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  • this video was made possible by skill share.

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  • Share for free for two months by being one of the 1st 500 people to sign up using the link below North America and Asia seemed pretty far away.

  • They're separated by the biggest ocean on the planet, and the time difference between San Francisco and Tokyo is 16 hours, but they're not really as far away as it may seem at first.

  • As recently as 11,000 years ago, the two continents were actually connected by a landmass known as verrengia.

  • At the time, Europe, Africa, Asia, North America and South America were all technically connected with one another by land, meaning that it was possible to walk between any of them.

  • And it's believed that's exactly what happened at Verrengia, which the ancient ancestors of modern day native Americans used as a migration route from Asia into the previously uninhabited Western Hemisphere about 15,000 years ago.

  • But throughout didn't last forever.

  • Rising sea level swallowed up verrengia about 11,000 years ago, which severed the connection between the Old World and the new, a connection that was lost so badly that it wouldn't be reconnected again until nearly 10,000 years later, when the north and later the Spanish rediscovered it, along with the new societies that had developed there in total isolation from the rest of outside civilization.

  • The flooding of Baranja all that time ago created a new geographic feature that we still live with today.

  • The Bering Strait, a shallow and sometimes narrow body of water that serves as the boundary between the two once connected continents.

  • Despite this during winter in modern times, when the straight freezes, people have journeyed across it with dog sleds, skis, some even by foot.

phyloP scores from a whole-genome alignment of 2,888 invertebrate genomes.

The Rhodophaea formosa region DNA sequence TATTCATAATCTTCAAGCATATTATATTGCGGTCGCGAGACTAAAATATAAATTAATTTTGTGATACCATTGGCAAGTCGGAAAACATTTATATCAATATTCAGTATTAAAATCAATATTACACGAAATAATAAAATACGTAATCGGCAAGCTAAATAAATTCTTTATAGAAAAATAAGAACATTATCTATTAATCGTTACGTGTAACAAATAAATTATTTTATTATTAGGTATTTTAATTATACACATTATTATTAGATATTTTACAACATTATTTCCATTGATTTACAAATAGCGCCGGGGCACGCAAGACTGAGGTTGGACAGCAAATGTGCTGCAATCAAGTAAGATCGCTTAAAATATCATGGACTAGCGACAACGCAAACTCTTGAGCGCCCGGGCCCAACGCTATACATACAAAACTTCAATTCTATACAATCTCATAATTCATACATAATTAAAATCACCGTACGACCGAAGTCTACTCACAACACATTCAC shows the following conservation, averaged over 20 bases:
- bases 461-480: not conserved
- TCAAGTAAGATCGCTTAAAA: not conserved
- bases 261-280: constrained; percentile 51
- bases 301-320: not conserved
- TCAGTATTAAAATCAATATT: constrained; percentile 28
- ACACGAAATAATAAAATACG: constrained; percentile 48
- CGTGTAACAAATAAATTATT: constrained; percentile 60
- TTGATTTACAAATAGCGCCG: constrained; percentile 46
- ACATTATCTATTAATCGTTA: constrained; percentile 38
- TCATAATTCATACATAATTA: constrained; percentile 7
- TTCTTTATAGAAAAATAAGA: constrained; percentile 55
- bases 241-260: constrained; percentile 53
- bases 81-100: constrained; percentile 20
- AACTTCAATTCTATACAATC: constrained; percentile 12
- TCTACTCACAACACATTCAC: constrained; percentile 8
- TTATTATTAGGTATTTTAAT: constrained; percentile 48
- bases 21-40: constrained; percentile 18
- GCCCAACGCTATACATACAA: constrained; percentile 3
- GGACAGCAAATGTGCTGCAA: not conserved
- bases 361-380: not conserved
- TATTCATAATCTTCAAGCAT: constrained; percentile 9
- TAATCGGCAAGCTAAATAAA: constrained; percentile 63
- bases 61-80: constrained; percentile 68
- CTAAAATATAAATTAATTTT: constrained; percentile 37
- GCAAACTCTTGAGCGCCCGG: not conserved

• And in 2008, a team even drove across the strait in a modified Land Rover defender.

  • Some people have even swam across the strait during the summer.

  • But could the continent's actually be connected again for everyday people like you or me to travel across, even in our lifetimes?

  • With sea levels continuing to rise around the planet, it's doubtful that nature will cause it to happen anytime soon.

  • But what if we built something ourselves at its narrowest point?

  • The Bering Strait is on Lee, 51 miles across, but geography has given a small blessing.

  • Two islands exist roughly in the middle of the straight, called the Dia Meade's.

  • If we built a bridge or a tunnel, there would only need to be to connections roughly 25 miles long each and a third smaller one connecting the islands.

  • The depth of the water here is pretty shallow to just 55 m deep at the deepest point, which means that both tunnels or bridges could be feasible.

  • Longer connections between two points over an open ocean have already been built, like the recently completed Hong Kong Zhuhai Macau bridge that extends for 34 miles out over the sea.

  • The length and the sea depth of a bearing straight connection do not pose significant challenges to modern construction.

  • So why hasn't it been built yet?

  • The bridge would open up the possibility for some truly outrageous road trips.

  • After all, you could drive between Washington, D.

  • C.

  • And Moscow or New York City to Paris or on the very extreme and Miami to Cape Town.

  • But would driving even be worth it if it was built?

  • Let's think about it right now.

  • For example, it's entirely possible for you to drive from New York City to Fairbanks, Alaska.

  • It's a 4240 mile journey.

  • The Google estimates will take you 71 hours of nonstop driving to complete.

  • Realistically, that's probably in reality, a week long journey.

  • One way and round trip will put close to 9000 miles of wear and tear on to your car.

  • Nobody does that.

  • Especially not while you could just get a flight from Alaska Airlines in Newark to Fairbanks that Onley cost $357 round trip and on Lee takes a journey of nine hours and 40 minutes.

  • If a bridge was built over the Bering Strait that you could drive over, the chances are that basically nobody would actually bother to drive across it.

  • And it's not like you'd really be able to, even if you wanted Teoh.